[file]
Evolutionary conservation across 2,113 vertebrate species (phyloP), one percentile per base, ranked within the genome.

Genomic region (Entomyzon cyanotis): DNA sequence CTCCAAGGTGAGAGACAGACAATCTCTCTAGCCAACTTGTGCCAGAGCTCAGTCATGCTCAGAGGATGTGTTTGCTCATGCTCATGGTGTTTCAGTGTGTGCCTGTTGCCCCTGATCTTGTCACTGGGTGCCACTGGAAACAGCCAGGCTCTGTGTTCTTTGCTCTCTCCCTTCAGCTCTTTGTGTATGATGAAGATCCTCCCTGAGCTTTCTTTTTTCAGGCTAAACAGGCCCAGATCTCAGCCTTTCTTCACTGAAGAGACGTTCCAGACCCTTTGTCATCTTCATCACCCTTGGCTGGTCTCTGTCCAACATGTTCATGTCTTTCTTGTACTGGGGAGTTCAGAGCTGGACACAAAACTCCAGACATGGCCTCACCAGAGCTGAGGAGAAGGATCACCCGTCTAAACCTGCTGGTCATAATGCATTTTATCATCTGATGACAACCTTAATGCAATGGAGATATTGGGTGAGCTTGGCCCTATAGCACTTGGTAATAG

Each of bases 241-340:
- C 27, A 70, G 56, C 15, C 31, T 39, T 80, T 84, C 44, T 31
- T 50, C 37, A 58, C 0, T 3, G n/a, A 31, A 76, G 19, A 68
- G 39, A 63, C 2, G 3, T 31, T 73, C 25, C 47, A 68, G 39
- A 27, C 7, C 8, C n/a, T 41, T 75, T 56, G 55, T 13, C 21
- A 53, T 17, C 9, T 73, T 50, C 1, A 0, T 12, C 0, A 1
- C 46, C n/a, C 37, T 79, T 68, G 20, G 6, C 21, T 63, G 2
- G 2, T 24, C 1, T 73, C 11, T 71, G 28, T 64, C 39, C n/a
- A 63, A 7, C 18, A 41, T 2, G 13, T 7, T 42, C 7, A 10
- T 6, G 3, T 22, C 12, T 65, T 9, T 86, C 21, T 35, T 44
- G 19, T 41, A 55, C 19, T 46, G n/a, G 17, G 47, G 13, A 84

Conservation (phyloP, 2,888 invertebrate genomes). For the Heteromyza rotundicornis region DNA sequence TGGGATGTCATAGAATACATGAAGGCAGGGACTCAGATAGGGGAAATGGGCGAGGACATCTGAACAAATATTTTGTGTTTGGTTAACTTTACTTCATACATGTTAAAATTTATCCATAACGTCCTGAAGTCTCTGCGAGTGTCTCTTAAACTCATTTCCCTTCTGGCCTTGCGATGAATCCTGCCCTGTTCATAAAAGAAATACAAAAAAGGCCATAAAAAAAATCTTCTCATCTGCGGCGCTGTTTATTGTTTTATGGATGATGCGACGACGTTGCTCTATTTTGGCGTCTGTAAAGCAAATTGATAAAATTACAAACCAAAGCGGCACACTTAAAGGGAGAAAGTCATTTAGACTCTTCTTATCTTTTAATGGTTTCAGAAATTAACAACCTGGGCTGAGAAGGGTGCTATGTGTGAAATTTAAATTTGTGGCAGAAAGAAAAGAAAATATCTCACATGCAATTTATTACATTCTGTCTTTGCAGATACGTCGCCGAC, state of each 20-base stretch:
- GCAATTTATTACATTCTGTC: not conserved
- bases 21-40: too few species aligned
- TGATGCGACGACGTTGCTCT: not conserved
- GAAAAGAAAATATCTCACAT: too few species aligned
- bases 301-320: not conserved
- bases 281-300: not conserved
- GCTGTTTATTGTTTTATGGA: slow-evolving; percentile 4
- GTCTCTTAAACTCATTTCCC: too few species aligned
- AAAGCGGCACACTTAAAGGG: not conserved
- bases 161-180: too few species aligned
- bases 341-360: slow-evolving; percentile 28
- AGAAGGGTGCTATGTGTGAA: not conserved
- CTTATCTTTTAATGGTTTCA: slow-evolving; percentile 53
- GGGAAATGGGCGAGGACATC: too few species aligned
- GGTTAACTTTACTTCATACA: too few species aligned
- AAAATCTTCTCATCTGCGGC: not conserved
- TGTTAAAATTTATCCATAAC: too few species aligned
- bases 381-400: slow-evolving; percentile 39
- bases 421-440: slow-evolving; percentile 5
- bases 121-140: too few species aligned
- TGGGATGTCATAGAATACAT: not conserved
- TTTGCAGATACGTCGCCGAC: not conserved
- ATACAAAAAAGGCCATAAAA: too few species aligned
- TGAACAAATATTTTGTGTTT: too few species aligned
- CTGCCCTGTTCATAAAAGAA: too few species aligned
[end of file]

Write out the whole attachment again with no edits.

Evolutionary conservation across 2,113 vertebrate species (phyloP), one percentile per base, ranked within the genome.

Genomic region (Entomyzon cyanotis): DNA sequence CTCCAAGGTGAGAGACAGACAATCTCTCTAGCCAACTTGTGCCAGAGCTCAGTCATGCTCAGAGGATGTGTTTGCTCATGCTCATGGTGTTTCAGTGTGTGCCTGTTGCCCCTGATCTTGTCACTGGGTGCCACTGGAAACAGCCAGGCTCTGTGTTCTTTGCTCTCTCCCTTCAGCTCTTTGTGTATGATGAAGATCCTCCCTGAGCTTTCTTTTTTCAGGCTAAACAGGCCCAGATCTCAGCCTTTCTTCACTGAAGAGACGTTCCAGACCCTTTGTCATCTTCATCACCCTTGGCTGGTCTCTGTCCAACATGTTCATGTCTTTCTTGTACTGGGGAGTTCAGAGCTGGACACAAAACTCCAGACATGGCCTCACCAGAGCTGAGGAGAAGGATCACCCGTCTAAACCTGCTGGTCATAATGCATTTTATCATCTGATGACAACCTTAATGCAATGGAGATATTGGGTGAGCTTGGCCCTATAGCACTTGGTAATAG

Each of bases 241-340:
- C 27, A 70, G 56, C 15, C 31, T 39, T 80, T 84, C 44, T 31
- T 50, C 37, A 58, C 0, T 3, G n/a, A 31, A 76, G 19, A 68
- G 39, A 63, C 2, G 3, T 31, T 73, C 25, C 47, A 68, G 39
- A 27, C 7, C 8, C n/a, T 41, T 75, T 56, G 55, T 13, C 21
- A 53, T 17, C 9, T 73, T 50, C 1, A 0, T 12, C 0, A 1
- C 46, C n/a, C 37, T 79, T 68, G 20, G 6, C 21, T 63, G 2
- G 2, T 24, C 1, T 73, C 11, T 71, G 28, T 64, C 39, C n/a
- A 63, A 7, C 18, A 41, T 2, G 13, T 7, T 42, C 7, A 10
- T 6, G 3, T 22, C 12, T 65, T 9, T 86, C 21, T 35, T 44
- G 19, T 41, A 55, C 19, T 46, G n/a, G 17, G 47, G 13, A 84

Conservation (phyloP, 2,888 invertebrate genomes). For the Heteromyza rotundicornis region DNA sequence TGGGATGTCATAGAATACATGAAGGCAGGGACTCAGATAGGGGAAATGGGCGAGGACATCTGAACAAATATTTTGTGTTTGGTTAACTTTACTTCATACATGTTAAAATTTATCCATAACGTCCTGAAGTCTCTGCGAGTGTCTCTTAAACTCATTTCCCTTCTGGCCTTGCGATGAATCCTGCCCTGTTCATAAAAGAAATACAAAAAAGGCCATAAAAAAAATCTTCTCATCTGCGGCGCTGTTTATTGTTTTATGGATGATGCGACGACGTTGCTCTATTTTGGCGTCTGTAAAGCAAATTGATAAAATTACAAACCAAAGCGGCACACTTAAAGGGAGAAAGTCATTTAGACTCTTCTTATCTTTTAATGGTTTCAGAAATTAACAACCTGGGCTGAGAAGGGTGCTATGTGTGAAATTTAAATTTGTGGCAGAAAGAAAAGAAAATATCTCACATGCAATTTATTACATTCTGTCTTTGCAGATACGTCGCCGAC, state of each 20-base stretch:
- GCAATTTATTACATTCTGTC: not conserved
- bases 21-40: too few species aligned
- TGATGCGACGACGTTGCTCT: not conserved
- GAAAAGAAAATATCTCACAT: too few species aligned
- bases 301-320: not conserved
- bases 281-300: not conserved
- GCTGTTTATTGTTTTATGGA: slow-evolving; percentile 4
- GTCTCTTAAACTCATTTCCC: too few species aligned
- AAAGCGGCACACTTAAAGGG: not conserved
- bases 161-180: too few species aligned
- bases 341-360: slow-evolving; percentile 28
- AGAAGGGTGCTATGTGTGAA: not conserved
- CTTATCTTTTAATGGTTTCA: slow-evolving; percentile 53
- GGGAAATGGGCGAGGACATC: too few species aligned
- GGTTAACTTTACTTCATACA: too few species aligned
- AAAATCTTCTCATCTGCGGC: not conserved
- TGTTAAAATTTATCCATAAC: too few species aligned
- bases 381-400: slow-evolving; percentile 39
- bases 421-440: slow-evolving; percentile 5
- bases 121-140: too few species aligned
- TGGGATGTCATAGAATACAT: not conserved
- TTTGCAGATACGTCGCCGAC: not conserved
- ATACAAAAAAGGCCATAAAA: too few species aligned
- TGAACAAATATTTTGTGTTT: too few species aligned
- CTGCCCTGTTCATAAAAGAA: too few species aligned